23 Marieville Esp, Sandy Bay TAS 7005  03 6223 1977

Seven second line honours win in Betsey Island Yacht Race

Just seven seconds separated ocean racing yachts The Fork in the Road and Tilt in a dramatic duel up the Derwent on Saturday to the finish of the 31 nautical mile Betsey Island Race, the fifth race of this summer’s Combined Clubs’ Long Race Series.

From Long Point at Lower Sandy Bay to the finish line off Castray Esplanade Battery Point, the two yachts were only a few boat lengths apart as they carried their big white spinnakers on a shy reach, at times their hulls overlapped.

Helmsman, sailmaker Steve Walker from Wynyard, steering The Fork in the Road in defensive mode, forced the overtaking Tilt high above the direct line between Long Point and Battery Point. Nearing the finish, he luffed the bigger boat above the line to just retain the race lead and cross the line a mere seven seconds in front.

“It really was an exciting finish, probably the closest I’ve been in boats of this size,” owner/skipper Gary Smith said after the finish. “In fact, it was a close race all way to Betsey Island and return and augers well for another clash in next weekend’s 90th Bruny Island Race.”

The Fork in the Road, a 45-footer, and Tilt, Peter Cretan’s 49-footer, were within a few boat lengths of each other as they led the fleet down the Derwent and out into Storm Bay, rounding Betsey Island from the inside, and then back up the river in a fresh easterly breeze, at times reaching 20 knots.

For the leaders, and for most of the fleet, this meant a two-sail reach with “slightly cracked sheets” from the Iron Pot back up-river to Long Point where most boats were able to hoist big reaching spinnakers.

“We delayed hoisting our spinnaker as we concerned that we might sail through the Sandy Bay Sailing Club starting line for their big dinghy fleets; Tilt, coming from astern with her kit filled closed the gap,” Smith explained.

“At times, Tilt’s bow was halfway along our hull, but Steve’s fine steering and tactics, along with constant sail trimming by the crew, include Drew Meincke on main, gave us a great victory,” he added.

The Betsey Island is a longtime major event on the Derwent Sailing Squadron’s calendar, this year attracting 58 entries, including casuals, although there were only 38 starters.

Crowded start of Group A in the Betsey Island race4. Photo Peter Campbell

Crowded start of Group A in the Betsey Island race4. Photo Peter Campbell

One of the veteran yachts racing in Hobart, Roger Jackman’s Doctor Who, scored her second successive Long Race Series win in taking out the PHS category of Group A. In second place was The Protagonist (Stuart Denny) and third Pirate’s Pride (Peter Masterton).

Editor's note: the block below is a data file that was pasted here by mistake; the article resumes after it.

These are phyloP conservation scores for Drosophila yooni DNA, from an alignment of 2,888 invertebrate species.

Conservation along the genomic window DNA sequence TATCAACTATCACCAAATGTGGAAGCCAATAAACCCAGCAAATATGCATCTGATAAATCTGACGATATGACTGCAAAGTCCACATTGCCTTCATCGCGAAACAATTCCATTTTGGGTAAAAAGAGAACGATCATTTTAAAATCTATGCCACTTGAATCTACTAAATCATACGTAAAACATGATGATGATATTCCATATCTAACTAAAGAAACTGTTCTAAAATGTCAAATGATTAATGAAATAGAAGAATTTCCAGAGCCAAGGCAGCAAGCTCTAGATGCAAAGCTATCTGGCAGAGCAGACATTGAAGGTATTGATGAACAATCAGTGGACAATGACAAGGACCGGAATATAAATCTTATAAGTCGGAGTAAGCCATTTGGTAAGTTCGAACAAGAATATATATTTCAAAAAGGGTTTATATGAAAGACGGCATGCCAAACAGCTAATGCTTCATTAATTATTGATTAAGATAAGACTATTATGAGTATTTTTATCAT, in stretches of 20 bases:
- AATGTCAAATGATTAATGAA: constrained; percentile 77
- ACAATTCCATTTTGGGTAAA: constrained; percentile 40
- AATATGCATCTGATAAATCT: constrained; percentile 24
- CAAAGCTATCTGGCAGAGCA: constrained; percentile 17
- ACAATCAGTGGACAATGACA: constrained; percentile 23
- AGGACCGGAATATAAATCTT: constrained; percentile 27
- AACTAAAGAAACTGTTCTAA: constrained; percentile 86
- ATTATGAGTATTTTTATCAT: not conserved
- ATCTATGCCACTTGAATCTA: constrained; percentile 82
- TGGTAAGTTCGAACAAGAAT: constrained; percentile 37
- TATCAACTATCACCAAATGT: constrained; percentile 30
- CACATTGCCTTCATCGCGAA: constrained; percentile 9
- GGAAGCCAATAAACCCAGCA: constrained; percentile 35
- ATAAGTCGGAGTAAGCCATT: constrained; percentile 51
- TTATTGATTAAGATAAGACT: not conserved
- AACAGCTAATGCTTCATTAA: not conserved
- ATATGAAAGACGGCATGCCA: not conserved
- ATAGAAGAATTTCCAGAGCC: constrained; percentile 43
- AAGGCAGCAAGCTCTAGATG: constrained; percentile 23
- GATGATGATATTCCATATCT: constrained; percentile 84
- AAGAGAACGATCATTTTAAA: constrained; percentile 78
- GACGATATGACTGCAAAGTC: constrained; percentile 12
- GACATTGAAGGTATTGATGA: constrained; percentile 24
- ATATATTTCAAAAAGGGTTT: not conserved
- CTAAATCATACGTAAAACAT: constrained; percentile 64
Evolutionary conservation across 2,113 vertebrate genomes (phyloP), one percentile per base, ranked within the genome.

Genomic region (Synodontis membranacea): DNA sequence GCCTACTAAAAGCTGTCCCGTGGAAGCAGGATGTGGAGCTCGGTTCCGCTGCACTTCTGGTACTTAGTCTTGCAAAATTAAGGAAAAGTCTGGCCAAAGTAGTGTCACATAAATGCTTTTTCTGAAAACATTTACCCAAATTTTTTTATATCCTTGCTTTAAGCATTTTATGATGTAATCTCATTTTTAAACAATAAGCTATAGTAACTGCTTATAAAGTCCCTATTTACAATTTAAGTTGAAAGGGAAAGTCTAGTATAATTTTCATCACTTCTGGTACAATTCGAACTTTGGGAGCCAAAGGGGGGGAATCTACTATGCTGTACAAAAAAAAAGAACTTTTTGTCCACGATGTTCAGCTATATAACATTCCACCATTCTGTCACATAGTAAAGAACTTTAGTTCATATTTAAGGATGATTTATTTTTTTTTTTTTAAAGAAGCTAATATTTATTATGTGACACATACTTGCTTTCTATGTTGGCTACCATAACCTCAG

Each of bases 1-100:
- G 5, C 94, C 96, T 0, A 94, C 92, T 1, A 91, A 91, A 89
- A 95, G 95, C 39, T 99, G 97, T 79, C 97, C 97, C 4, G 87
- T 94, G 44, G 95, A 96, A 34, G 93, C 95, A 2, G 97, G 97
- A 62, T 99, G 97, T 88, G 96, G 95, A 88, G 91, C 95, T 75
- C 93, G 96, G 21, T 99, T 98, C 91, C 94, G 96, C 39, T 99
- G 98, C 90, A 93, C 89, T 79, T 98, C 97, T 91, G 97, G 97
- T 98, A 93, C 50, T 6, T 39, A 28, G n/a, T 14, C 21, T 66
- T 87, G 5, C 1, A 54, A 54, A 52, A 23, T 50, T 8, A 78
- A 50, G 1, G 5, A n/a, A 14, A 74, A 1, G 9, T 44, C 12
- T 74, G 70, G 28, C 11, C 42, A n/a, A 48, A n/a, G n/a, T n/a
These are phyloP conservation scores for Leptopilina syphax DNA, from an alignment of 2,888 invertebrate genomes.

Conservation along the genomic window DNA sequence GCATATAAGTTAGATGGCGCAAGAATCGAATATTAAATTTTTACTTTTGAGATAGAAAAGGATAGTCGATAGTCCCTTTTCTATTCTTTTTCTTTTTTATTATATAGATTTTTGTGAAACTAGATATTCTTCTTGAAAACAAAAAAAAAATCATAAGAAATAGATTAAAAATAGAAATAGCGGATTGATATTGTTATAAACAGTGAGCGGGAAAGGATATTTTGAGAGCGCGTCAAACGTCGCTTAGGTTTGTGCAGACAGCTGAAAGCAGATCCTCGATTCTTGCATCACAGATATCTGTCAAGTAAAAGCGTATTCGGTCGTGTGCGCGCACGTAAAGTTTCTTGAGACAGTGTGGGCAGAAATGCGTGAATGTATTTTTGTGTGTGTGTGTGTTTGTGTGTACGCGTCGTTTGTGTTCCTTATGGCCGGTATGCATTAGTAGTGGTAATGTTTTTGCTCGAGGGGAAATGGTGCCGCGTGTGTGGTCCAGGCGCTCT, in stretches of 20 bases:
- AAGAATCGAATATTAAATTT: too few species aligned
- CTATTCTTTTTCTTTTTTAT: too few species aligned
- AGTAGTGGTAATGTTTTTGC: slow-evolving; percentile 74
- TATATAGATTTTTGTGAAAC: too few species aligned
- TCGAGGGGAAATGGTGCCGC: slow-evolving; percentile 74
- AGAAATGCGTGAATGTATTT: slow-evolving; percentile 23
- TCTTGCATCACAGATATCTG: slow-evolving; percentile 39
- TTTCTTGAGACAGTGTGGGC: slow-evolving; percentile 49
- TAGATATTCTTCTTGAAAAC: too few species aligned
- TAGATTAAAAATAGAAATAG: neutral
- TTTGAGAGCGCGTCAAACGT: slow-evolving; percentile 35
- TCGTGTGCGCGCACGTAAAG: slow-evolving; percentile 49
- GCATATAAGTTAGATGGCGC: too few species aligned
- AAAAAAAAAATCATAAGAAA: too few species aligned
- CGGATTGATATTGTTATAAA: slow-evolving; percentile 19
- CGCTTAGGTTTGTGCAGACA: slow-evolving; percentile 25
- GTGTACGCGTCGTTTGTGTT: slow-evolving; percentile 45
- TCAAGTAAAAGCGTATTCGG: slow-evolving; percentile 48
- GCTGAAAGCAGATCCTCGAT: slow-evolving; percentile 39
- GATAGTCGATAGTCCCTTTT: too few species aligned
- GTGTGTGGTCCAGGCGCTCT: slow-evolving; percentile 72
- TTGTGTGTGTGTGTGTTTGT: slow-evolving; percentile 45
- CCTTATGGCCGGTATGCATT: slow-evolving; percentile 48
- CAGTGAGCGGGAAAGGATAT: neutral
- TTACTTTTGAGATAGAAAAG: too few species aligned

Group A fleet starting the Betsey Island Race, Photor Peter Campobell

Group A fleet starting the Betsey Island Race, Photor Peter Campobell

Harold Clark’s Invincible won both the AMS and IRC rated divisions of Group A. In the AMS division Invincible won from Intrigue (Don Calvert) and Pirate’s Pride and in the IRC division, she won from Doctor Who and The Protagonist.

In Division B, Derwent Sailing Squadron Commodore Steve Chau’s Young 88 Young Lion won the AMS and PHS categories, taking first place in AMS from Footloose (Stewart Geeves) and Silicon Ship (David Wyatt and Gordon Clark). In PHS, Young Lion won from Mischief (K Weber) and Trouble (Dave Willans).

Steve Mannering’s pilot-house cruiser/racer Camlet Way won Group C from Kindred Spirit (Peter Alcock) and Trick Cyclist (T Trick).

Camlet Way had the lowest corrected time under PHS scoring and will be declared overall winner of the 2016 Betsey Island Race.

Despite a misty morning, the fleet of 38 boats made a spectacular sight as they beat to windward down the river into a freshening easterly breeze.

Doctor Who won the PHS category of Group A, her seconc consecutive win. Photo Peter Campbell

Doctor Who won the PHS category of Group A, her seconc consecutive win. Photo Peter Campbell

All three Groups were sent on the full course, with another hard work to windward to round Betsy Island, leaving it to starboard and once, clear of the lee of the rocky island in Storm Bay, had a spinnaker run back to the Iron.

Coming up the river, most boats had a fast two-sail reach, but it was not until most of the fleet were abeam of the Garrow that spinnaker could be hoisted and used effectively in the finish dash to the finish off Battery Point.

Peter Campbell
30 J

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